Have You Checked Your Emotional Intelligence (EQ) Lately?

By Sandra Ford Walston

It didn’t surprise me I was lured into Daniel Goleman’s book titled: Emotional Intelligence: Why It Can Matter More than IQ. It became quite apparent after a nerve-wrecking incident that I needed to learn how to become more emotionally smart.

On a late Saturday night, while I was designing a new training program (exciting life), I accidentally spilled a lovely glass of Merlot I had just opened into my laptop computer. Needless to say, I responded with fear—great fear. “Save the computer!” was the only concept I could process. All I could see was my $3,000 computer getting drunk and passing out forever. As a result of this disaster, I put my family all my friends and myself through the wringer while I waited for the unknown outcome of my computer. In my emotional state they had no choice. I was distraught. To make matters worse, my files had not been backed up. Every morning I called the manufacturer in California to inquire about my “baby.” Was the data on the hard drive retrievable?

The outcome of this debacle, and personal aging process exposed my low EQ. I vowed to manage myself more effectively through increased emotional learning (and keep beverages away from my computer!).

The definition of EQ is the power not only to control emotions, but also to perceive them. Failing to perceive emotions at work and in a personal life can be a costly factor. People who are constantly developing good interpersonal skills are distinguishable as the star performer versus the non-star performer. What is unsettling is that none of this success has to do with your IQ — how smart you are!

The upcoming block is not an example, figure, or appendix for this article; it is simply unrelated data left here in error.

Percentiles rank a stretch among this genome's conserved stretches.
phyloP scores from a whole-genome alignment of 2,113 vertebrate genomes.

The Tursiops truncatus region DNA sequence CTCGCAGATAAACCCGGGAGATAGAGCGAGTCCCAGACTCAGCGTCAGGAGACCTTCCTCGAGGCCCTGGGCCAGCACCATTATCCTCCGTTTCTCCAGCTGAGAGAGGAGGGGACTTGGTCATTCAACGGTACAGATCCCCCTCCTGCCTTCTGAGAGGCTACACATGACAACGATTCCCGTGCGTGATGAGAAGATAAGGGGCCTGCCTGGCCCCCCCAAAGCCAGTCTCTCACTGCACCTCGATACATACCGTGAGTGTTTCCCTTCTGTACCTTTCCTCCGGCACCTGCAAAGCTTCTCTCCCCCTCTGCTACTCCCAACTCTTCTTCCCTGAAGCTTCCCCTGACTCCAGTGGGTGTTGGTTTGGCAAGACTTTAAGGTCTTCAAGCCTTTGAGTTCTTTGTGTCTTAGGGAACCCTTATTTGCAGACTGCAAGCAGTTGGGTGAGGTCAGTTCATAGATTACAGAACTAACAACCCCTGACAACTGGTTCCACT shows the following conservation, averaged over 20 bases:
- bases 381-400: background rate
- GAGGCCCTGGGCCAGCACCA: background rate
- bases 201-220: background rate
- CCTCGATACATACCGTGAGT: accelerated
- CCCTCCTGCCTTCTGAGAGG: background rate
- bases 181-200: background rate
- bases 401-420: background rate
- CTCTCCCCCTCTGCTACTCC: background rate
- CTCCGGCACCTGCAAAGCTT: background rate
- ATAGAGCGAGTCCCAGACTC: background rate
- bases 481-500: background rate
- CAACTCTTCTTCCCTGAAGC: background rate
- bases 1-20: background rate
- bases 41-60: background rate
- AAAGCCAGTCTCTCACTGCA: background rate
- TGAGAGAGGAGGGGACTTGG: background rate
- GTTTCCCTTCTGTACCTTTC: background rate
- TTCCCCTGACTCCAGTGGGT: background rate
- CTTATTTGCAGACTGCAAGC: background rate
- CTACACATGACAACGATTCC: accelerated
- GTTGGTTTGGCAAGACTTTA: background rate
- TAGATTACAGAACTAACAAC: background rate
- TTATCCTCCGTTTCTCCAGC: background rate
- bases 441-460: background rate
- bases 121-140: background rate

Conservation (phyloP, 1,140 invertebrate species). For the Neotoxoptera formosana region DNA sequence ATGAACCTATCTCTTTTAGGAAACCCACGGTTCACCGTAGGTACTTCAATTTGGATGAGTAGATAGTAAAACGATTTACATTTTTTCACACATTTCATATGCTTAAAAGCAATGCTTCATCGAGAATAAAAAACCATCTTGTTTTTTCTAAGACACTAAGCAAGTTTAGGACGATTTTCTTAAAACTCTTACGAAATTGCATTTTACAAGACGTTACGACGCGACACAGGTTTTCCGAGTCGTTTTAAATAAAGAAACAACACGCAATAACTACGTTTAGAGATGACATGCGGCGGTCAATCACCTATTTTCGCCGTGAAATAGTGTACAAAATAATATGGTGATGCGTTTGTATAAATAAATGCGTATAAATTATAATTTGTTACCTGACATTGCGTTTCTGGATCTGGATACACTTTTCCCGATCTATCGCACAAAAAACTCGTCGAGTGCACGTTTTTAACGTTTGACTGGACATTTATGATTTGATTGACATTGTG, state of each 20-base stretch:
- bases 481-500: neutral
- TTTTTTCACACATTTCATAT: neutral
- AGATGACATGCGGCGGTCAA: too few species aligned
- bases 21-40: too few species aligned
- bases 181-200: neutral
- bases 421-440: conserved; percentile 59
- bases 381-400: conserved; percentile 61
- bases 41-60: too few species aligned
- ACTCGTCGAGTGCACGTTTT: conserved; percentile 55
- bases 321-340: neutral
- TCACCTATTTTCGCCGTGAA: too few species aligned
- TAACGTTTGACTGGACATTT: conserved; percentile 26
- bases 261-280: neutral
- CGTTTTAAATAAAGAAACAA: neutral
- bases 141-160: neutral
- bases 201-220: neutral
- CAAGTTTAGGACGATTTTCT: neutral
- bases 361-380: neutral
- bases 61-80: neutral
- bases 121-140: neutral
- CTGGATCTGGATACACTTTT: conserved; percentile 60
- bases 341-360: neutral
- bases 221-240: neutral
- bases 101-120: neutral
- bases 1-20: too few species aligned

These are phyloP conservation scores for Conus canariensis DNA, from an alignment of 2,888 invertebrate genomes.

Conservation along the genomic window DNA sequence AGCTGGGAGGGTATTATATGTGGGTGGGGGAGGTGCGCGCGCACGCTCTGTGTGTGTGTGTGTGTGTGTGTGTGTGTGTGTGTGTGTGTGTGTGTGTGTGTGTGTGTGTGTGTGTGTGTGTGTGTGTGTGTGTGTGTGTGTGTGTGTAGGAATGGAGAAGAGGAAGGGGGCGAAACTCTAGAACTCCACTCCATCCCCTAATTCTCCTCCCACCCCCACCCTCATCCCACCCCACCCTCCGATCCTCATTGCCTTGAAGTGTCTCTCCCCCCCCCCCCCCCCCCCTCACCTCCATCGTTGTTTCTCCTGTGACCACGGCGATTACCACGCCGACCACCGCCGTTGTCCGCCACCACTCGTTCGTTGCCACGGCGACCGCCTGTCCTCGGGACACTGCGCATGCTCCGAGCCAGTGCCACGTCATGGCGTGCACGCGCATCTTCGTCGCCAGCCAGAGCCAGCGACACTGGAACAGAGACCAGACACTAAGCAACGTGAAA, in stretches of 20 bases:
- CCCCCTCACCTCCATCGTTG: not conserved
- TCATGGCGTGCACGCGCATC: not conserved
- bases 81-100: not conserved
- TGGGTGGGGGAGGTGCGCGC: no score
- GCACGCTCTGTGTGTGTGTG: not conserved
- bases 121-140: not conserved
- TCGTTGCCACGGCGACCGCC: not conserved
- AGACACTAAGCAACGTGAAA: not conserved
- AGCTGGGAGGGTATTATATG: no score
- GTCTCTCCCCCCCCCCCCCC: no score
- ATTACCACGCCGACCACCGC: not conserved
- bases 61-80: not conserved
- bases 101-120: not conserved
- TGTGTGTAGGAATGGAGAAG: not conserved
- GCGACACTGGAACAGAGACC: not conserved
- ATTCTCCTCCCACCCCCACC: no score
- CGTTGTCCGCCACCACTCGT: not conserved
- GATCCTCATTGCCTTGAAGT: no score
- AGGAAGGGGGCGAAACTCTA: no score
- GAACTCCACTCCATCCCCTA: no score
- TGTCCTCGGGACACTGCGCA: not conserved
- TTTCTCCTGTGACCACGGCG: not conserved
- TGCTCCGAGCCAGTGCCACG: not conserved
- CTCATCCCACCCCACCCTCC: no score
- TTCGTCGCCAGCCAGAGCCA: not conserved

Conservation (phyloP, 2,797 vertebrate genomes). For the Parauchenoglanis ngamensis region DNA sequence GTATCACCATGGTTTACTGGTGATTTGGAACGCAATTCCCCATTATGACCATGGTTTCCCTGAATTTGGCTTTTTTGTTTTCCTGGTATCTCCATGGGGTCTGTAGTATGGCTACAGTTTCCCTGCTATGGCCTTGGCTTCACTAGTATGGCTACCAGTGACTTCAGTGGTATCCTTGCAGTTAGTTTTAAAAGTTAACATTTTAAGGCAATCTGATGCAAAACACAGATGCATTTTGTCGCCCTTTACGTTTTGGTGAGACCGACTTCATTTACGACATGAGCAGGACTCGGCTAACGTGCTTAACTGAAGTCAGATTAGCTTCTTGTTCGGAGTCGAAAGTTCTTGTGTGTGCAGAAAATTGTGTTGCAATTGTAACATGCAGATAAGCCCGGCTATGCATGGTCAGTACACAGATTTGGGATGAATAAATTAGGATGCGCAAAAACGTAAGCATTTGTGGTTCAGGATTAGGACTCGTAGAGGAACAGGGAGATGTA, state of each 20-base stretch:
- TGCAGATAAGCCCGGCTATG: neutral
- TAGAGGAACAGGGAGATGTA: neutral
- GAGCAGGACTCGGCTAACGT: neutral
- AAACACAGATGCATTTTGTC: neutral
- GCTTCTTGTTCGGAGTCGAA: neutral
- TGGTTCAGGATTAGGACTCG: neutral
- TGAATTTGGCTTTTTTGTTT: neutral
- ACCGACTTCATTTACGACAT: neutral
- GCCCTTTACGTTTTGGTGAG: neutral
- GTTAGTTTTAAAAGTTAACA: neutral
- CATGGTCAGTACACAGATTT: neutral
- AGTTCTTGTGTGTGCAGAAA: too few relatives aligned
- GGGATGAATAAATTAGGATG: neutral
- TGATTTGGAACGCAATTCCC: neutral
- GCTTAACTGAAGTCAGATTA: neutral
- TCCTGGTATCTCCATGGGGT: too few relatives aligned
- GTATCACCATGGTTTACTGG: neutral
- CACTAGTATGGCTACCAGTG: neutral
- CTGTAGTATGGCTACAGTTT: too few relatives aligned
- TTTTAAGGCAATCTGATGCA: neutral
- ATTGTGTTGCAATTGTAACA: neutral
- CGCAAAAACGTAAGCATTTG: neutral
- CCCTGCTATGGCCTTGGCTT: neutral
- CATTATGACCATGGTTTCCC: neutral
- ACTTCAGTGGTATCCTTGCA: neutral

The way I handled the demise of my computer was just one example of my low EQ. Another more common example might be the driver that carelessly pulls out in front of you after a long day at work. Your immediate response is to yell, “You jerk, can’t you wait your turn? I’ll get you, you …!” In the meantime, your knuckles are turning white as you firmly grip the steering wheel. You tell five people about this “jerk” when you get to your destination. Additionally, the mood of this upset lasts for hours in your body, mind and spirit. This verifies low EQ!

Daniel Goleman, Ph. D. asserts that more powerful than IQ, emotional intelligence is a newly defined form of intelligence. IQ has a nearly one-hundred-year history of research with hundreds of thousands of people. Like IQ, EQ is partially predetermined by the brain one is born with. The good news (thank goodness) is that EQ can be shaped constantly by learning from the repeated experiences of life. Goleman uses science to confirm what common sense has long observed: there’s more to success than having a high IQ — much more!

Emotional intelligence is made of five closely related factors that can be developed and improved. These include: self-awareness, mood management, motivation, empathy, and social/people skills. Eventually, over a sustained period of time, you begin to ask yourself this probing question: “Why did I do that?” Goleman says this is a sign that the rational mind is awakening to the moment, but not with the rapidity of the emotional mind.